Borderline Personality Disorder
Symptoms and treatment of BPD
A person with borderline personality disorder shows marked instability in relationships, mood and self-image, and has little impulse control. The disorder begins by early adulthood.
A person with BPD may present with at least five of the following symptoms:
- Self-image is markedly disturbed, distorted or unstable
- Chronic feelings of emptiness
- Fear of abandonment
- Moods are intense with episodes of depression, irritability or anxiety, which last for hours or days
- Interpersonal relationships are affected as the person alternates between extremes of idealization and devaluation of others
- A person with BPD shows emotional instability with inappropriate anger or recurrent physical fights
- Disturbed perceptions arise from stress-related feelings of persecution or dissociative symptoms (feelings of discontinuity of experiences)
- Impulsiveness in two of the following areas help support the diagnosis: substance abuse, spending, sex, reckless driving and / or binge eating
- Repeated suicidal attempts or threats and self-mutilating behavior like self-cutting or burning
Health professionals can do an evaluation of symptoms through verbal and / or written tests. They will also require a physical exam and complete medical history.
The disorder is seen two to three times more often in women than men. It can be related to genetic or hormonal influences, which may partially explain why women are more often affected. Early childhood experiences are likely to play a role, as well. BPD affects about 2 percent of the general population.
People with BPD often have stormy relationships because of their mood changes, and also may distance themselves before they become "abandoned." Extreme stress can produce short, psychotic breaks. In fact, BPD is so named because people with borderline personalities range between neurotic and psychotic.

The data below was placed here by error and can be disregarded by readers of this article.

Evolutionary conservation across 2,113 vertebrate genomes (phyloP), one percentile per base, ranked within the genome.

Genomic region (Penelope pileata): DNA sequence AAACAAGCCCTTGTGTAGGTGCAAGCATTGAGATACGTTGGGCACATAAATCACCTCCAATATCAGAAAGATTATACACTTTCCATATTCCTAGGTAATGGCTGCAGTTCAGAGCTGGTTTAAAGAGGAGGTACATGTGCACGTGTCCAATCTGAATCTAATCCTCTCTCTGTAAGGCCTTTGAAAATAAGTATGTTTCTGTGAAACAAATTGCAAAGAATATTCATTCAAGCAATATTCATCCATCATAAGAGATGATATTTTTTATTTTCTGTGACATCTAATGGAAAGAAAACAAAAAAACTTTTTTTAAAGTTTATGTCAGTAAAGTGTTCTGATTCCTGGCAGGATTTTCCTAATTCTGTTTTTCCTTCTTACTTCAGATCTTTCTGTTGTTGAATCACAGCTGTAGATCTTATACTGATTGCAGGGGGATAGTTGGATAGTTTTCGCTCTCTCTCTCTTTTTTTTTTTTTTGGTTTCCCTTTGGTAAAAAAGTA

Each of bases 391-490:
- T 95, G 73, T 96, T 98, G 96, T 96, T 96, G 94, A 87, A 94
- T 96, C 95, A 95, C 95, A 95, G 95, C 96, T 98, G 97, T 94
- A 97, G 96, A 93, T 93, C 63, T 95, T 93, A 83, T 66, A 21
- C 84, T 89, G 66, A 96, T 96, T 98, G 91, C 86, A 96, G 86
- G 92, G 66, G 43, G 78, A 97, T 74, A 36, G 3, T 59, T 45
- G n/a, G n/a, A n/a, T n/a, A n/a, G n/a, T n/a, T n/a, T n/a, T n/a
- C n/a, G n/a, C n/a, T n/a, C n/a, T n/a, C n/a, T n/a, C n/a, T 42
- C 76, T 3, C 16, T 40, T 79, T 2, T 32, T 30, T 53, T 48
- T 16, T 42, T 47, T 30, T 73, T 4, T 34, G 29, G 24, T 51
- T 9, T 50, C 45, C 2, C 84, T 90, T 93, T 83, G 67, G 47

Persons with BPD often have problems in interpersonal relationships and their work lives. An emotional crisis may force some to seek treatment. They sometimes require hospitalization during acutely stressful episodes or for suicide attempts.
A psychotherapist has an arsenal of treatments that can be effective in varying degrees. Therapists often must treat presenting symptoms as they arise. Antidepressants may help control irritability and depression, mood stabilizers may help control impulsive behaviors and atypical antipsychotics may help reduce impulsive and reckless behavior.
Patients with BPD can be quite a challenge to their families and therapists. They require trust and setting strong boundaries so they can develop a separate identity. People with BPD often bait others into behavior that allows them to create a conflict situation, which they can watch while disavowing their part in the drama. They can also be seductive and manipulative, and may try to lure others into a codependent relationship.
Therapists must maintain the patient's trust and confidentiality even while reaching out to families. Affected family members should be present to discuss treatment goals, so the family knows how to help and what to expect. A therapist wants to provide stability, predictability and a contract of goals and expectations.
Some patients need immediate control of self-destructive impulses, some need to develop stable relationships and others need to develop a stable identity. Patients must develop support systems while seeking long-term recovery.
Crisis intervention can last a few days to weeks. With counseling and medication, many patients obtain some relief within the first year. However, for those with lifelong symptoms, who were perhaps abused as a child or also had problems with aggression, depression, substance abuse or other mental health problems, treatment can go on for 10 years or more.
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